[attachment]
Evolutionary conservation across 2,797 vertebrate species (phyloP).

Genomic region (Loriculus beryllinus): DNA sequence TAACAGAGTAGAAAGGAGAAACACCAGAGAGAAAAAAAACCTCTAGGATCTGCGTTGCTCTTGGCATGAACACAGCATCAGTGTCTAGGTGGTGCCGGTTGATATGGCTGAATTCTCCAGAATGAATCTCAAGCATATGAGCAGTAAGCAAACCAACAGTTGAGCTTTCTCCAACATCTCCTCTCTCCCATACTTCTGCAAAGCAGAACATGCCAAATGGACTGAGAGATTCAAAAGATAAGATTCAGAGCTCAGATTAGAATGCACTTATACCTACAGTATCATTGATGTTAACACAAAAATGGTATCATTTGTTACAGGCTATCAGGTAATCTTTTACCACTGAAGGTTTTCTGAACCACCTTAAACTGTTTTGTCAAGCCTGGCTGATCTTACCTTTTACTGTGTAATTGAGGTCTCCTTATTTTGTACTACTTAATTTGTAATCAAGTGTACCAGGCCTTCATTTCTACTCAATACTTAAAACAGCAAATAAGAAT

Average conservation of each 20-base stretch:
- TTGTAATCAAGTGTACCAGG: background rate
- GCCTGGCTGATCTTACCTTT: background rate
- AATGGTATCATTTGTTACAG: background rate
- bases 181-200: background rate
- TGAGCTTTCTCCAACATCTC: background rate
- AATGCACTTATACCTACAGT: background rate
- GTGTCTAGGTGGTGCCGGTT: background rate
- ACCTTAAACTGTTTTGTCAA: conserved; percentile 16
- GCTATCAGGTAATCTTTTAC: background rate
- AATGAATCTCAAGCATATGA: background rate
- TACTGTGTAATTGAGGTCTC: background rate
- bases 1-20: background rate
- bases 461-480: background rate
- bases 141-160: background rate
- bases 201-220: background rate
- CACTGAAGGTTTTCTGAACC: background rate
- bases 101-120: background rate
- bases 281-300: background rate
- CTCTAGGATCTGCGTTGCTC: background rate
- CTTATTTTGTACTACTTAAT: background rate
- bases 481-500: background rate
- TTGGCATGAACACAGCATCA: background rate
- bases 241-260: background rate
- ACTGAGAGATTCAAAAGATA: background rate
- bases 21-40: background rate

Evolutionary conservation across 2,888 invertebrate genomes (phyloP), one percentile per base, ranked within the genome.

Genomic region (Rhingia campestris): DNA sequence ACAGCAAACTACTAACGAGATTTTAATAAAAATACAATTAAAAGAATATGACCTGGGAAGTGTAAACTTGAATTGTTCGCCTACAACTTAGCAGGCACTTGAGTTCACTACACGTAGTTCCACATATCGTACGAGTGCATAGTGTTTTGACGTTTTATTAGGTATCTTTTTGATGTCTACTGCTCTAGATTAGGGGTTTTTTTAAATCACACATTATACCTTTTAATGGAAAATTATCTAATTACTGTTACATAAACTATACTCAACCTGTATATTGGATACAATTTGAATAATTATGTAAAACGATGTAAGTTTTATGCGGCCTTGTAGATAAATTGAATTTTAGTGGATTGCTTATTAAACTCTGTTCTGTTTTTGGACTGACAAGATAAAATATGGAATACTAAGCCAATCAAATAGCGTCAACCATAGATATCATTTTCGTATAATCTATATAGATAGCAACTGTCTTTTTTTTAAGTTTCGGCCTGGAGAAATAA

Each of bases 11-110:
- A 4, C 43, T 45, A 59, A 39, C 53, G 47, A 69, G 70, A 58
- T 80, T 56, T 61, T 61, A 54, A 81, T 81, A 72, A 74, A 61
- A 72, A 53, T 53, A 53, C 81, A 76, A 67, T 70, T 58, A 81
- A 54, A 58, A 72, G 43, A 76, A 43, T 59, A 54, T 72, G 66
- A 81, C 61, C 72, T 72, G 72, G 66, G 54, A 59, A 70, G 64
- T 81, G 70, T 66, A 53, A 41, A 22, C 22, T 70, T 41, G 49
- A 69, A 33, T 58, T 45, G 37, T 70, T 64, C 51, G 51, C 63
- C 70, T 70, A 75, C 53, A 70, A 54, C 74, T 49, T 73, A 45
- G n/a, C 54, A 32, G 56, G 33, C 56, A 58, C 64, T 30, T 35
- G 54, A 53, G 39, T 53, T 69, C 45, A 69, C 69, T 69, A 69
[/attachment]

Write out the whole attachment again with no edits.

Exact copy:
Evolutionary conservation across 2,797 vertebrate species (phyloP).

Genomic region (Loriculus beryllinus): DNA sequence TAACAGAGTAGAAAGGAGAAACACCAGAGAGAAAAAAAACCTCTAGGATCTGCGTTGCTCTTGGCATGAACACAGCATCAGTGTCTAGGTGGTGCCGGTTGATATGGCTGAATTCTCCAGAATGAATCTCAAGCATATGAGCAGTAAGCAAACCAACAGTTGAGCTTTCTCCAACATCTCCTCTCTCCCATACTTCTGCAAAGCAGAACATGCCAAATGGACTGAGAGATTCAAAAGATAAGATTCAGAGCTCAGATTAGAATGCACTTATACCTACAGTATCATTGATGTTAACACAAAAATGGTATCATTTGTTACAGGCTATCAGGTAATCTTTTACCACTGAAGGTTTTCTGAACCACCTTAAACTGTTTTGTCAAGCCTGGCTGATCTTACCTTTTACTGTGTAATTGAGGTCTCCTTATTTTGTACTACTTAATTTGTAATCAAGTGTACCAGGCCTTCATTTCTACTCAATACTTAAAACAGCAAATAAGAAT

Average conservation of each 20-base stretch:
- TTGTAATCAAGTGTACCAGG: background rate
- GCCTGGCTGATCTTACCTTT: background rate
- AATGGTATCATTTGTTACAG: background rate
- bases 181-200: background rate
- TGAGCTTTCTCCAACATCTC: background rate
- AATGCACTTATACCTACAGT: background rate
- GTGTCTAGGTGGTGCCGGTT: background rate
- ACCTTAAACTGTTTTGTCAA: conserved; percentile 16
- GCTATCAGGTAATCTTTTAC: background rate
- AATGAATCTCAAGCATATGA: background rate
- TACTGTGTAATTGAGGTCTC: background rate
- bases 1-20: background rate
- bases 461-480: background rate
- bases 141-160: background rate
- bases 201-220: background rate
- CACTGAAGGTTTTCTGAACC: background rate
- bases 101-120: background rate
- bases 281-300: background rate
- CTCTAGGATCTGCGTTGCTC: background rate
- CTTATTTTGTACTACTTAAT: background rate
- bases 481-500: background rate
- TTGGCATGAACACAGCATCA: background rate
- bases 241-260: background rate
- ACTGAGAGATTCAAAAGATA: background rate
- bases 21-40: background rate

Evolutionary conservation across 2,888 invertebrate genomes (phyloP), one percentile per base, ranked within the genome.

Genomic region (Rhingia campestris): DNA sequence ACAGCAAACTACTAACGAGATTTTAATAAAAATACAATTAAAAGAATATGACCTGGGAAGTGTAAACTTGAATTGTTCGCCTACAACTTAGCAGGCACTTGAGTTCACTACACGTAGTTCCACATATCGTACGAGTGCATAGTGTTTTGACGTTTTATTAGGTATCTTTTTGATGTCTACTGCTCTAGATTAGGGGTTTTTTTAAATCACACATTATACCTTTTAATGGAAAATTATCTAATTACTGTTACATAAACTATACTCAACCTGTATATTGGATACAATTTGAATAATTATGTAAAACGATGTAAGTTTTATGCGGCCTTGTAGATAAATTGAATTTTAGTGGATTGCTTATTAAACTCTGTTCTGTTTTTGGACTGACAAGATAAAATATGGAATACTAAGCCAATCAAATAGCGTCAACCATAGATATCATTTTCGTATAATCTATATAGATAGCAACTGTCTTTTTTTTAAGTTTCGGCCTGGAGAAATAA

Each of bases 11-110:
- A 4, C 43, T 45, A 59, A 39, C 53, G 47, A 69, G 70, A 58
- T 80, T 56, T 61, T 61, A 54, A 81, T 81, A 72, A 74, A 61
- A 72, A 53, T 53, A 53, C 81, A 76, A 67, T 70, T 58, A 81
- A 54, A 58, A 72, G 43, A 76, A 43, T 59, A 54, T 72, G 66
- A 81, C 61, C 72, T 72, G 72, G 66, G 54, A 59, A 70, G 64
- T 81, G 70, T 66, A 53, A 41, A 22, C 22, T 70, T 41, G 49
- A 69, A 33, T 58, T 45, G 37, T 70, T 64, C 51, G 51, C 63
- C 70, T 70, A 75, C 53, A 70, A 54, C 74, T 49, T 73, A 45
- G n/a, C 54, A 32, G 56, G 33, C 56, A 58, C 64, T 30, T 35
- G 54, A 53, G 39, T 53, T 69, C 45, A 69, C 69, T 69, A 69